7 Answers To BuzzFeed’s 27 Questions Black People (Supposedly) Have For Black People

BuzzFeed tweeted an apology for its video of questions that some blacks want to ask other blacks. (YouTube/BuzzFeed)

Every listicle, quiz and video from BuzzFeed has the same goal: to get noticed. A recent video, “27 Questions Black People Have For Black People,” certainly succeeded in that mission.

It drew some angry and harsh reactions in the process, and prompted the hashtag #BuzzFeedVideoQuestions. Eventually the site apologized:

The questions are pretty provocative, but for some of them, the answers are easy to come by. Of course, BuzzFeed’s not gonna answer them: You noticed the video, and so have a good day.

Truth Be Told, however, asks people to share their stories, and then draws questions from those stories. The story grounds the question in reality.

I’ve reached out to a few folks involved in the video, and if they respond, I’ll update this article. (If you were in the video, please email me. I’d love to talk.)

In the meantime, here are some answers to seven of the questions. Yes, maybe everyone should know the answers by now — or should be ready to look the answers up themselves — but, well … here we are.

Why is it so hard to be on time? Like, why does 5-10 (minutes) always become 20-30?

Ah, the dreaded Colored People’s Time (or C.P. Time): a standing stereotype about blackness and lateness. This recently came up in a rather unfortunate joke during a Hillary Clinton campaign stop in New York. And a guest on a recent edition of Truth Be Told — a young black woman in graduate school — recalled a black professor imploring her to never be late, so she didn’t play into the stereotype.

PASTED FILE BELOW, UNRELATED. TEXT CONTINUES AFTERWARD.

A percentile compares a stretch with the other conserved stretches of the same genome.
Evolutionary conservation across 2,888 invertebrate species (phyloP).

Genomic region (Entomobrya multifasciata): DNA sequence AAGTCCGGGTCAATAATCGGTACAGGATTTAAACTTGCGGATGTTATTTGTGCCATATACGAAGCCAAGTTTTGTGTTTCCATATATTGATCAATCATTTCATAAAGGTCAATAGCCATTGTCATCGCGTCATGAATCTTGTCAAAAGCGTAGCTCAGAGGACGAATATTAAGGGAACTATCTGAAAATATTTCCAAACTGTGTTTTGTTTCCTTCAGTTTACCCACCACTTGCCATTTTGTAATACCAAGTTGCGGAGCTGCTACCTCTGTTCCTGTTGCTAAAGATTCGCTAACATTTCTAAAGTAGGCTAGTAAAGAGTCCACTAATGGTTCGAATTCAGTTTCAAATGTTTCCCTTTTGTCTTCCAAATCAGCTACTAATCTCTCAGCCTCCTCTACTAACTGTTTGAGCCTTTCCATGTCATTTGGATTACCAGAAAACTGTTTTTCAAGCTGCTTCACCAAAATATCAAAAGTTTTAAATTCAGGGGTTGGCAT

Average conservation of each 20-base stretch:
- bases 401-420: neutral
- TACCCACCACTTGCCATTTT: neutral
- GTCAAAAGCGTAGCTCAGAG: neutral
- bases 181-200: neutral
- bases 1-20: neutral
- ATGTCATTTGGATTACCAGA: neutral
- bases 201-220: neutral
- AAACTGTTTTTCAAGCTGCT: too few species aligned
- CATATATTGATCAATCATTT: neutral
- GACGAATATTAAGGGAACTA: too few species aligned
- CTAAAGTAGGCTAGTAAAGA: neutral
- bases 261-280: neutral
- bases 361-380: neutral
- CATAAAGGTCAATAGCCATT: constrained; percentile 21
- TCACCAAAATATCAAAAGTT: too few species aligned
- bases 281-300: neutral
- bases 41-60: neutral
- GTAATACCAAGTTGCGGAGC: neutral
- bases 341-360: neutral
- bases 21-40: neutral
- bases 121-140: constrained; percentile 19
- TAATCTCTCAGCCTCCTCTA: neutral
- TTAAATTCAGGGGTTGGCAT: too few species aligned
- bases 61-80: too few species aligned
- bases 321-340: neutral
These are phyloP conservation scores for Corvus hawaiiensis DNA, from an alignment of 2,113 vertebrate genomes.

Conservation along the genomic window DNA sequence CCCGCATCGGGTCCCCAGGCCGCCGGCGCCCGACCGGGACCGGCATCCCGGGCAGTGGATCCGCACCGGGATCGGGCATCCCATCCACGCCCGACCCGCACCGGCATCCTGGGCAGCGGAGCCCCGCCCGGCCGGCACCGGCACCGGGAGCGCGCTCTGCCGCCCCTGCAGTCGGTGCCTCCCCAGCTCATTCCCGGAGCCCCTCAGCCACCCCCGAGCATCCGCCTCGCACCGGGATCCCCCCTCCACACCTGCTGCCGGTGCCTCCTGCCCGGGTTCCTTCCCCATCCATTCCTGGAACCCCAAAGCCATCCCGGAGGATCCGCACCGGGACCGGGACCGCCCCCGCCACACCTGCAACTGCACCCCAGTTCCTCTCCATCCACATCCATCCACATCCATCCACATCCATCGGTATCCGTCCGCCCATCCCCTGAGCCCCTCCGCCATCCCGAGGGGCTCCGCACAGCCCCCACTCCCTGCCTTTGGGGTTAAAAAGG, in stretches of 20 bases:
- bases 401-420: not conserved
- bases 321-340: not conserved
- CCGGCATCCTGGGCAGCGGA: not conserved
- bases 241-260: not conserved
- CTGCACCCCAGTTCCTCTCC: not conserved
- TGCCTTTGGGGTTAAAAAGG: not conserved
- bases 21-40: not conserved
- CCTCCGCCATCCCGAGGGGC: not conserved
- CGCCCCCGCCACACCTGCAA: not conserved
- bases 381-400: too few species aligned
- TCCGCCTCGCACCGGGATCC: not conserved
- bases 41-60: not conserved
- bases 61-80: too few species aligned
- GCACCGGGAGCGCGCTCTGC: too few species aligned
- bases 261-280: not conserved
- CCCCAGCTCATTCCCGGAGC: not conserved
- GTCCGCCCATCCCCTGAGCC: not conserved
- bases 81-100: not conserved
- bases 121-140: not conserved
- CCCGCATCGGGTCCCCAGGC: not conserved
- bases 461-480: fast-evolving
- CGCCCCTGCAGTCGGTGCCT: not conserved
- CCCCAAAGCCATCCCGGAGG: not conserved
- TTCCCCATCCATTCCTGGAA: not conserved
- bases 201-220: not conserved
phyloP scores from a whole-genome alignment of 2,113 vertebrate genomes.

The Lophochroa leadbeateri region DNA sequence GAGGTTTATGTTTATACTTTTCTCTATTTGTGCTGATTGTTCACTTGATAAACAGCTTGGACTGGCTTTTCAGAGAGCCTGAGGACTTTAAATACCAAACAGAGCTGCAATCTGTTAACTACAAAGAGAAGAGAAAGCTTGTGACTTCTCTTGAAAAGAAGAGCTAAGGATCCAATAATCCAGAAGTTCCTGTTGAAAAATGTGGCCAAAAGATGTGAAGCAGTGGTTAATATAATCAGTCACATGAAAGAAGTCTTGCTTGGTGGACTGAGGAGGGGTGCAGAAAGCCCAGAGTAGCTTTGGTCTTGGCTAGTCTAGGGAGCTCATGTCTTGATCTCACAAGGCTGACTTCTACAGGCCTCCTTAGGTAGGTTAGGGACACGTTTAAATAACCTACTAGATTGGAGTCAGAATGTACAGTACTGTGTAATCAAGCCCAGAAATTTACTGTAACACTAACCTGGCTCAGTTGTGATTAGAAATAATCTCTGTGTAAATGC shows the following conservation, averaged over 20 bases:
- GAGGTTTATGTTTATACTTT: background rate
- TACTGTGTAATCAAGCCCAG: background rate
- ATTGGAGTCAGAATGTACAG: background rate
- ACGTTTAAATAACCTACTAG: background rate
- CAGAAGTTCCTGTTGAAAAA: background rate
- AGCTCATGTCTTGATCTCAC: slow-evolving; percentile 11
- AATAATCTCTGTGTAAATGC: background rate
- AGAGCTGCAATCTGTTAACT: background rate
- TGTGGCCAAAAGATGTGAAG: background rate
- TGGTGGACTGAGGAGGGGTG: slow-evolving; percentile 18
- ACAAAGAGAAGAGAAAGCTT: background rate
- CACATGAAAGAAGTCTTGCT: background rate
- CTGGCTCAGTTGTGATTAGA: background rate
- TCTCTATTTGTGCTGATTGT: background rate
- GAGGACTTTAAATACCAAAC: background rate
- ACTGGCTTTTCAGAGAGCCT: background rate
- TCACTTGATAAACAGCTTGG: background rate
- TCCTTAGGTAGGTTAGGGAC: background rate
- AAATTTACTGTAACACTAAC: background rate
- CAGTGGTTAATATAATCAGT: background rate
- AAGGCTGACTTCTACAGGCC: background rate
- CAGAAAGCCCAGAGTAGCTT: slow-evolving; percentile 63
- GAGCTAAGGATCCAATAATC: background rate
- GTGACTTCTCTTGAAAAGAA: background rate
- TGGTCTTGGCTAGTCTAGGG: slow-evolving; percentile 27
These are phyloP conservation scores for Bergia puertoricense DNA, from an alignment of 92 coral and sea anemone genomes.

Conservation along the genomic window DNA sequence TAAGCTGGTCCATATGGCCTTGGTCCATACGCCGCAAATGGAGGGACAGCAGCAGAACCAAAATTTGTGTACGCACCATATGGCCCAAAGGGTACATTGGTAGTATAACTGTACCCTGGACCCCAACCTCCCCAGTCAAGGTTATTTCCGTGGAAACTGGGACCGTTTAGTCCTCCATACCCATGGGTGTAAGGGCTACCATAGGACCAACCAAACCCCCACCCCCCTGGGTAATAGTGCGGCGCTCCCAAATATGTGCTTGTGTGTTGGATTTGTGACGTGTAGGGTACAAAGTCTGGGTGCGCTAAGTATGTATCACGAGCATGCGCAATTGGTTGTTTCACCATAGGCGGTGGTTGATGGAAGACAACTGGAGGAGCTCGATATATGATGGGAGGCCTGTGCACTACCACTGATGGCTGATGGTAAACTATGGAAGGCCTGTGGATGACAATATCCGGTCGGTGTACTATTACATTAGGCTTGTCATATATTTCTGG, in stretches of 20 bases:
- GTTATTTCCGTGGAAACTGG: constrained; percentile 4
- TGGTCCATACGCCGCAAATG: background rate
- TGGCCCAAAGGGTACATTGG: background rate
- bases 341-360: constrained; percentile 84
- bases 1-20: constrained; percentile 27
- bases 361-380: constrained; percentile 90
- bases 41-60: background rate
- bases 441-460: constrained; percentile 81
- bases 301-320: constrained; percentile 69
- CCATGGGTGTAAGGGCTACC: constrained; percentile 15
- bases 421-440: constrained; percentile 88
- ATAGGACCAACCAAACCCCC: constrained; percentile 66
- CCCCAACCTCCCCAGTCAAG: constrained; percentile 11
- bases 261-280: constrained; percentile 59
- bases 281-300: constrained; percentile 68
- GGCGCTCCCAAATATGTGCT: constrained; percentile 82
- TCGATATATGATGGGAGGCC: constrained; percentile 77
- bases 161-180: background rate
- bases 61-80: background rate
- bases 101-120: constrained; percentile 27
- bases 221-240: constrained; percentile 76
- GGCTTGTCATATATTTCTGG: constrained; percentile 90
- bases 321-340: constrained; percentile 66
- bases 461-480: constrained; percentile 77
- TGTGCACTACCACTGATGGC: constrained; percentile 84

You’ll find the roots of this stereotype in popular culture, partly in the stories of Uncle Remus: a post-Civil War black character created by Joel Chandler Harris. In Uncle Remus we find all the racist views held against newly freed blacks: that they were lazy, shiftless and were better off in captivity. Whether black people need, en masse, to focus on promptness is one thing, but this expectation was imposed on blacks with a simple underlying message: You’ll never measure up.

Why are we more likely to engage in the new dance trend than we are to get involved in politics or opening a business?

To be clear, blacks historically faced major barriers to entering politics and business. After the Civil War, black men often faced threats of violence if they dared run for political office. Southern states passed many laws making it harder for blacks to vote (one landmark Supreme Court case, Nixon v. Herndon (1927), held that such laws violate the 14th Amendment). And black-owned businesses have faced institutional discrimination when trying, for example, to get bank loans: not in the distant past, but in recent cases that expose a number of unconscious biases.